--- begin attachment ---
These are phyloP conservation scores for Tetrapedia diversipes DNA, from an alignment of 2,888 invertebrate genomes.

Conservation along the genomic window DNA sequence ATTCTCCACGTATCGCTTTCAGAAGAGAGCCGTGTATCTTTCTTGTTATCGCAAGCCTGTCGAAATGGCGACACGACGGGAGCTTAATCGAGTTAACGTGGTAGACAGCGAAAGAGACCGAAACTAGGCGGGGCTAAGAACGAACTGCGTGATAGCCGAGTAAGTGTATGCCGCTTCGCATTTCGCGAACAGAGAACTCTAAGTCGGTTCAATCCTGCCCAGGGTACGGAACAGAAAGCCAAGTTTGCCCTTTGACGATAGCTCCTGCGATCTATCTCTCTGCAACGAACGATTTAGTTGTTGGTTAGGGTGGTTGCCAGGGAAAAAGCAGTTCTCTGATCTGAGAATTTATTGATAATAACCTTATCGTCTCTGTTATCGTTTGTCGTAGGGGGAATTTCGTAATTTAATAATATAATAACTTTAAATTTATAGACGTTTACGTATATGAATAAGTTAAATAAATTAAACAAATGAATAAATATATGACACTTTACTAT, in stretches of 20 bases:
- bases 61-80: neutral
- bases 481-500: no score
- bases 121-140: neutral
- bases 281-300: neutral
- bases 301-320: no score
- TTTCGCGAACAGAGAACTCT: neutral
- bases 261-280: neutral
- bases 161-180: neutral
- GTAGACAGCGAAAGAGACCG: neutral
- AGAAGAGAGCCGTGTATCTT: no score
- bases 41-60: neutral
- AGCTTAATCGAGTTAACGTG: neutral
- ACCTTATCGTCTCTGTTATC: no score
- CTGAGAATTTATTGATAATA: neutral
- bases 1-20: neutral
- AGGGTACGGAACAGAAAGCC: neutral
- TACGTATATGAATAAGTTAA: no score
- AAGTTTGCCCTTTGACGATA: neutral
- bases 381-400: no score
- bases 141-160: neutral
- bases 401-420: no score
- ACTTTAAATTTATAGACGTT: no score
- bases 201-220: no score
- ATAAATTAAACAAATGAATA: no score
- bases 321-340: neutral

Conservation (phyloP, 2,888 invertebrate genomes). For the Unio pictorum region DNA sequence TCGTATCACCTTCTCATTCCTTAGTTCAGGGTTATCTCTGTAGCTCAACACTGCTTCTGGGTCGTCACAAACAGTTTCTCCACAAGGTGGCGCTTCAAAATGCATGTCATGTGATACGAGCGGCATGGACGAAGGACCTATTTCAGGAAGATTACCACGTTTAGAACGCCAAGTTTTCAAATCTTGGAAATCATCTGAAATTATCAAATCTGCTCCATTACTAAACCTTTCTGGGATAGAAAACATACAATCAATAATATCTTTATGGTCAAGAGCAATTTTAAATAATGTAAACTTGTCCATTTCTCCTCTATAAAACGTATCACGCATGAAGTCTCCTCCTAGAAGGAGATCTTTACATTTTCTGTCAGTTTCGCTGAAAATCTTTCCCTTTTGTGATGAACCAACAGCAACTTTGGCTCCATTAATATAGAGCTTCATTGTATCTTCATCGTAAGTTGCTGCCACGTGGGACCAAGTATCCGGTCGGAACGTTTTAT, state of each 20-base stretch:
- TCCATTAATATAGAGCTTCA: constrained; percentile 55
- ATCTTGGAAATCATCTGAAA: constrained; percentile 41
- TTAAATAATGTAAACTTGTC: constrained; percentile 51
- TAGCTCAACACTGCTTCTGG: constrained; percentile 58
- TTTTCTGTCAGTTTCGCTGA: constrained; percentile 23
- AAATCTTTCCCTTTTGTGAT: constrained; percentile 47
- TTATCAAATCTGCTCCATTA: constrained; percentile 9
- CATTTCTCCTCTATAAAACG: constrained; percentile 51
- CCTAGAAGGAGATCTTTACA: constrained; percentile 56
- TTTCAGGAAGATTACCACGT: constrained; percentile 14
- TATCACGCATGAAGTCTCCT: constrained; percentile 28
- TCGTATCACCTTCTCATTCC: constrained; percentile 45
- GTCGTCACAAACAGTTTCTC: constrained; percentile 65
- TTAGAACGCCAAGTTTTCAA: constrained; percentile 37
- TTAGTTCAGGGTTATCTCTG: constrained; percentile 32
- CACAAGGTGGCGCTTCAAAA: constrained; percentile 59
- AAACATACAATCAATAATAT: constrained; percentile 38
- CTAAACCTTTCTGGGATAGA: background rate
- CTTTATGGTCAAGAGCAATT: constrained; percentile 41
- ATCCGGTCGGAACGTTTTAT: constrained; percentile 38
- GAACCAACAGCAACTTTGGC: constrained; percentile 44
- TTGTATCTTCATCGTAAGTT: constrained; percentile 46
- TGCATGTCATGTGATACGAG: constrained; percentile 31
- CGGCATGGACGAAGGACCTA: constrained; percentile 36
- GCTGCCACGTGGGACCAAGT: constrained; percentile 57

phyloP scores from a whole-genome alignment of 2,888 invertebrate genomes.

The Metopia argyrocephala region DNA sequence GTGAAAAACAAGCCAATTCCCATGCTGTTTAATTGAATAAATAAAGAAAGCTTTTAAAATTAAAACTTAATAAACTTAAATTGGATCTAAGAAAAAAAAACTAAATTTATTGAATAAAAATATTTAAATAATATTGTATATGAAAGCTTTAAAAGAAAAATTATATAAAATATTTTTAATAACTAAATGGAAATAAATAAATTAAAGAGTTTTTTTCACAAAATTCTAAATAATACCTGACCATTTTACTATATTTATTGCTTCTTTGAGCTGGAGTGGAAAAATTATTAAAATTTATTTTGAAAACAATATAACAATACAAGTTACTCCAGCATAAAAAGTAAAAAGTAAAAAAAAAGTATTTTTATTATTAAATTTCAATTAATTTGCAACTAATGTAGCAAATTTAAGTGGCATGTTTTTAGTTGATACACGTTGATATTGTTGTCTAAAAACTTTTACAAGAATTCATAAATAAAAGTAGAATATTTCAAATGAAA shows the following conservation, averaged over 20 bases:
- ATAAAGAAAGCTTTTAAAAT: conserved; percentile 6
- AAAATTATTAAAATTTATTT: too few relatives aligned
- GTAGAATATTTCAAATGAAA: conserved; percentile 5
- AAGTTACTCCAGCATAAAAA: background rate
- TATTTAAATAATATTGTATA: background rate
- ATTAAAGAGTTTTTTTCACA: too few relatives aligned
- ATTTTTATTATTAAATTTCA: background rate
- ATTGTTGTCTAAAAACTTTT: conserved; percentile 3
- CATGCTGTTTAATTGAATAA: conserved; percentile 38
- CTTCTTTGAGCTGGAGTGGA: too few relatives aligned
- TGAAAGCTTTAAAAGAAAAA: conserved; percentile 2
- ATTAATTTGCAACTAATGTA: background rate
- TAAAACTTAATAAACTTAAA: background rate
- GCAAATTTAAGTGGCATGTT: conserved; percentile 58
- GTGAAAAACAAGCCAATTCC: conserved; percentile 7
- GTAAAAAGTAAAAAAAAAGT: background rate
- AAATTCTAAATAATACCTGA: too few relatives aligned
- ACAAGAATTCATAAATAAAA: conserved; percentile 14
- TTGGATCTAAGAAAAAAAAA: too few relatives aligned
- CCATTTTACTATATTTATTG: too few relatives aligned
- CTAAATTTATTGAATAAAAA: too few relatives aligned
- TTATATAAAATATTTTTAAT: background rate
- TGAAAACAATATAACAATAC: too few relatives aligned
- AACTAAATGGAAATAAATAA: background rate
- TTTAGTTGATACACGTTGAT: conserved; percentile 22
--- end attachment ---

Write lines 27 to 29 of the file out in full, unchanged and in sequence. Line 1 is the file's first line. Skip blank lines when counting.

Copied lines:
- bases 321-340: neutral

Conservation (phyloP, 2,888 invertebrate genomes). For the Unio pictorum region DNA sequence TCGTATCACCTTCTCATTCCTTAGTTCAGGGTTATCTCTGTAGCTCAACACTGCTTCTGGGTCGTCACAAACAGTTTCTCCACAAGGTGGCGCTTCAAAATGCATGTCATGTGATACGAGCGGCATGGACGAAGGACCTATTTCAGGAAGATTACCACGTTTAGAACGCCAAGTTTTCAAATCTTGGAAATCATCTGAAATTATCAAATCTGCTCCATTACTAAACCTTTCTGGGATAGAAAACATACAATCAATAATATCTTTATGGTCAAGAGCAATTTTAAATAATGTAAACTTGTCCATTTCTCCTCTATAAAACGTATCACGCATGAAGTCTCCTCCTAGAAGGAGATCTTTACATTTTCTGTCAGTTTCGCTGAAAATCTTTCCCTTTTGTGATGAACCAACAGCAACTTTGGCTCCATTAATATAGAGCTTCATTGTATCTTCATCGTAAGTTGCTGCCACGTGGGACCAAGTATCCGGTCGGAACGTTTTAT, state of each 20-base stretch:
- TCCATTAATATAGAGCTTCA: constrained; percentile 55